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Sanitiser alcohol content debate

Divergent views on use in mosque
The Darul Uloom Deoband, whose rulings an estimated 20 per cent of Indian Sunnis follow, issued a differing view on Thursday, saying there was no harm using alcohol-based sanitisers at mosques.
The Darul Uloom Deoband, whose rulings an estimated 20 per cent of Indian Sunnis follow, issued a differing view on Thursday, saying there was no harm using alcohol-based sanitisers at mosques.
(Wikipedia)

Piyush Srivastava   |   Lucknow   |   Published 12.06.20, 07:42 PM

The propriety of using alcohol-based sanitisers at mosques has sparked a debate, with clerics from the Barelvi and Deobandi sects offering divergent views.

Dargah e-Ala Hazrat Bareilly Sharif, the main seat of the Barelvi sect to which 60 per cent of Indian Sunni Muslims belong, had on Wednesday ruled that alcohol in any form was prohibited inside a religious place.

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“Sanitisers made from alcohol are prohibited in Islam. Using such sanitisers at a mosque means violating the sanctity and purity of the religious place. Instead, people should use soap to wash their hands and detergent to clean the floor of a mosque,” the ruling said.

However, Khursheed Alam, Shahar-e-Mufti of Bareilly and a leader of the Barelvi sect, asked the community to avoid any controversy over the matter and not to resist any directive from the administration on the use of alcohol-based hand sanitisers before entering buildings.”

The Darul Uloom Deoband, whose rulings an estimated 20 per cent of Indian Sunnis follow, issued a differing view on Thursday, saying there was no harm using alcohol-based sanitisers at mosques.

“A person from Bangalore in Karnataka had sought a fatwa on the use of alcohol-based sanitisers in mosques. A bench of the fatwa department of Darul Uloom Deoband concluded that there were different kinds of alcohols, and the one used in sanitisers could be permitted to disinfect the floor of a mosque,” the ruling said.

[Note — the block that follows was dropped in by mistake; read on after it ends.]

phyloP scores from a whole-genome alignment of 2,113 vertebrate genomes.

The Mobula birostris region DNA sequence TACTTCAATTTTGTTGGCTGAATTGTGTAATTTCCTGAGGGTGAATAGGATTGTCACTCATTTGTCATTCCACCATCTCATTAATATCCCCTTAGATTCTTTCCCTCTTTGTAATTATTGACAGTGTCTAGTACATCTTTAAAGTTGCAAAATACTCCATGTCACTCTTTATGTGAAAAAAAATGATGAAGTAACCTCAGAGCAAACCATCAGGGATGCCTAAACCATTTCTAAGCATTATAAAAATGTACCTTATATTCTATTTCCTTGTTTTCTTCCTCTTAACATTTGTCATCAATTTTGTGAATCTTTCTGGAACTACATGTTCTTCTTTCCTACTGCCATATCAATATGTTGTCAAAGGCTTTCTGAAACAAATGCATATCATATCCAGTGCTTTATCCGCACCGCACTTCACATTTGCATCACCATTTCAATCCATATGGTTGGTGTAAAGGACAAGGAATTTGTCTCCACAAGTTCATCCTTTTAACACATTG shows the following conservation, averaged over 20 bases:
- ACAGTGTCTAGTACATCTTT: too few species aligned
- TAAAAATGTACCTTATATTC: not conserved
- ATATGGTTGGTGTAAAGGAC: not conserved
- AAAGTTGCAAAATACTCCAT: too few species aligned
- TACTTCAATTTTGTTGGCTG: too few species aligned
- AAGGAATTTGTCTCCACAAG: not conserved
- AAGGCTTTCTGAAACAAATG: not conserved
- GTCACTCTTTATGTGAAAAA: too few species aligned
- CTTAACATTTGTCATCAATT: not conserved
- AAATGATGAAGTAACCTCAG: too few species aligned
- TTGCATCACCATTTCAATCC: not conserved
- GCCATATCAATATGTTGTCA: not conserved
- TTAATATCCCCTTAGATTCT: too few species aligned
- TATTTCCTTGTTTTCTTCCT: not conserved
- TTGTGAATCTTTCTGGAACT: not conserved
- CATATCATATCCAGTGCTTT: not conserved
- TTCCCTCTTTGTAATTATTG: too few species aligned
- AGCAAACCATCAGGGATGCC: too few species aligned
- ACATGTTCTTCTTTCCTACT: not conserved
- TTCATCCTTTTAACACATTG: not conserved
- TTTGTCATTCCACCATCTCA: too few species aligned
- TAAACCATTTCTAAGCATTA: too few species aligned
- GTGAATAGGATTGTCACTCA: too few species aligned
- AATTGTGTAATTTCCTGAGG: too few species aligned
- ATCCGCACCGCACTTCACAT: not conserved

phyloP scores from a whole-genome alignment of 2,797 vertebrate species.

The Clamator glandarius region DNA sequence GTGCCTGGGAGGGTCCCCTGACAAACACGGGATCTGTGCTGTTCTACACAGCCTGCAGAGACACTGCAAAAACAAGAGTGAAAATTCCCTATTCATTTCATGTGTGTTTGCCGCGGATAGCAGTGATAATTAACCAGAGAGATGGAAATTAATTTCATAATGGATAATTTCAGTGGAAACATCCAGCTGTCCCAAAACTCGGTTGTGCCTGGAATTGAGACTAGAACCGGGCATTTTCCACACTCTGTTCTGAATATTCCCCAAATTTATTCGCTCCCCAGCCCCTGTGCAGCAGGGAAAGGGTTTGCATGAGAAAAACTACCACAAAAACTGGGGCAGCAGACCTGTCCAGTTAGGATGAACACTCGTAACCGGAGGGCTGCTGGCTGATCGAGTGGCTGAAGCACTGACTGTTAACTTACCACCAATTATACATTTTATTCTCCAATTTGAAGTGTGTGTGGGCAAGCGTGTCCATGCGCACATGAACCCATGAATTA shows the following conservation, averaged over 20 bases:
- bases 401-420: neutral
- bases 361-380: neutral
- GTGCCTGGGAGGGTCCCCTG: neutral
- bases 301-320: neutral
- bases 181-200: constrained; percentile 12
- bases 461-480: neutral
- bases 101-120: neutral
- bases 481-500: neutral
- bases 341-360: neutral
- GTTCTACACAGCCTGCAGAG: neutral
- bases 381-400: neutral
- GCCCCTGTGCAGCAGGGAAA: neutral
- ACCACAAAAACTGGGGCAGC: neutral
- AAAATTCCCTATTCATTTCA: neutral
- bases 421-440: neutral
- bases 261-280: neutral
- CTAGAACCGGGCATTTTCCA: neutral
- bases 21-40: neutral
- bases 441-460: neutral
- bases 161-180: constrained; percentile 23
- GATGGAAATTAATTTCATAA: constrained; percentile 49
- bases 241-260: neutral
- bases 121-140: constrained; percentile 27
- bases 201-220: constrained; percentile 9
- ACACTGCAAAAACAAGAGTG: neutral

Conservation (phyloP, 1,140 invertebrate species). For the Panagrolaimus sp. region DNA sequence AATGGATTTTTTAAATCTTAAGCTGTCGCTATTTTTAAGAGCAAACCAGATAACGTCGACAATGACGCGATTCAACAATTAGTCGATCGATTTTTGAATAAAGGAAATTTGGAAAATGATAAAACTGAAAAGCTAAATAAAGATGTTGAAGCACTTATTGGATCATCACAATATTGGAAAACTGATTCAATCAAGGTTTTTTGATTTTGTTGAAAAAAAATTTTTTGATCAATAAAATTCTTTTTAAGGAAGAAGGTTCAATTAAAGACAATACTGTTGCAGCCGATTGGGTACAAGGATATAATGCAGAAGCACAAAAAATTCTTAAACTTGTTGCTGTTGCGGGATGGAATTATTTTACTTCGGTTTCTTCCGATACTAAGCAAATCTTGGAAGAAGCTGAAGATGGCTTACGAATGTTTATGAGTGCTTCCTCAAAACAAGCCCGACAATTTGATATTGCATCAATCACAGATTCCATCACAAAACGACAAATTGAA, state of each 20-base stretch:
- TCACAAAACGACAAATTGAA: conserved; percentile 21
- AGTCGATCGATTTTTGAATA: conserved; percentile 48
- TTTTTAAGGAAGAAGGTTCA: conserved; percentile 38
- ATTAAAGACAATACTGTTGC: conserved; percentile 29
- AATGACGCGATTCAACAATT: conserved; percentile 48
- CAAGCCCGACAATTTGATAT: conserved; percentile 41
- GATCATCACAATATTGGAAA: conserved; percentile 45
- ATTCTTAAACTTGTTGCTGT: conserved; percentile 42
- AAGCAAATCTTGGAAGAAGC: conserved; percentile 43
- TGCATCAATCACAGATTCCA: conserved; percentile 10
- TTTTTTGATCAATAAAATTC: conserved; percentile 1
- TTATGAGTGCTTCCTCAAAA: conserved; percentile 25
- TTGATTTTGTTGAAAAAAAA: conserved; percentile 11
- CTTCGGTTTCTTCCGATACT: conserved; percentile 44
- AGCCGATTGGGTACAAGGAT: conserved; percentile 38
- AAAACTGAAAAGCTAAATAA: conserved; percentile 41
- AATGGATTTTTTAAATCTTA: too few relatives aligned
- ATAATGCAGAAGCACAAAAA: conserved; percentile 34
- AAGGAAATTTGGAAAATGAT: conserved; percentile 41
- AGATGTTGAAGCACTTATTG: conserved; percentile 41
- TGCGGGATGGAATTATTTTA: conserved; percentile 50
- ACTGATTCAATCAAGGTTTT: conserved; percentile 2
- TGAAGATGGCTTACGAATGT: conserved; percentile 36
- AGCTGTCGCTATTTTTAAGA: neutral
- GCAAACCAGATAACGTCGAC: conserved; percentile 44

“The alcohol used to make liquor is different from the one used in floor or hand sanitisers. Alcohol is also made from sugarcane, vegetables, fruits, coal, etc.”

Mufti Arshad Faruqi of the fatwa department of Darul Uloom told reporters in Saharanpur: “The world is facing an unexpected crisis that impels us to think and act rationally. It’s important to use the sanitiser that kills the virus. We cannot look into everything from the point of view of religion (dharm) when we are passing through an extraordinary situation.”

Maulana Shahabuddin Rizvi, general secretary of the All India Tanzeem Ulema-e-Islam and a leader of the Barelvi sect, told reporters in Bareilly on Friday: “The fatwa of Ala Hazrat is based on the guidelines of the Shariah. We agree to the direction of the state government that every religious site should be disinfected regularly and the visitors should sanitise their hands and use face masks. But we are unwilling to use alcohol-based sanitisers. Limited use of alcohol is permitted in medicines only.”

Alam, the Shahar-e-Mufti of Bareilly, said: “The government has used the word ‘sanitiser’ in its order and not ‘alcohol-based sanitiser’. We can disinfect our mosques with sanitisers that don’t contain alcohol. We can also clean the floors of the mosques with detergent and other floor cleaners.”

He added: “But I want to add that we must not create any controversy on this issue. I appeal to Muslims not to resist the use of alcohol-based hand sanitisers before entering a building if the local administration has made such a provision. All they need to do is wash their hands with soap after returning home.”



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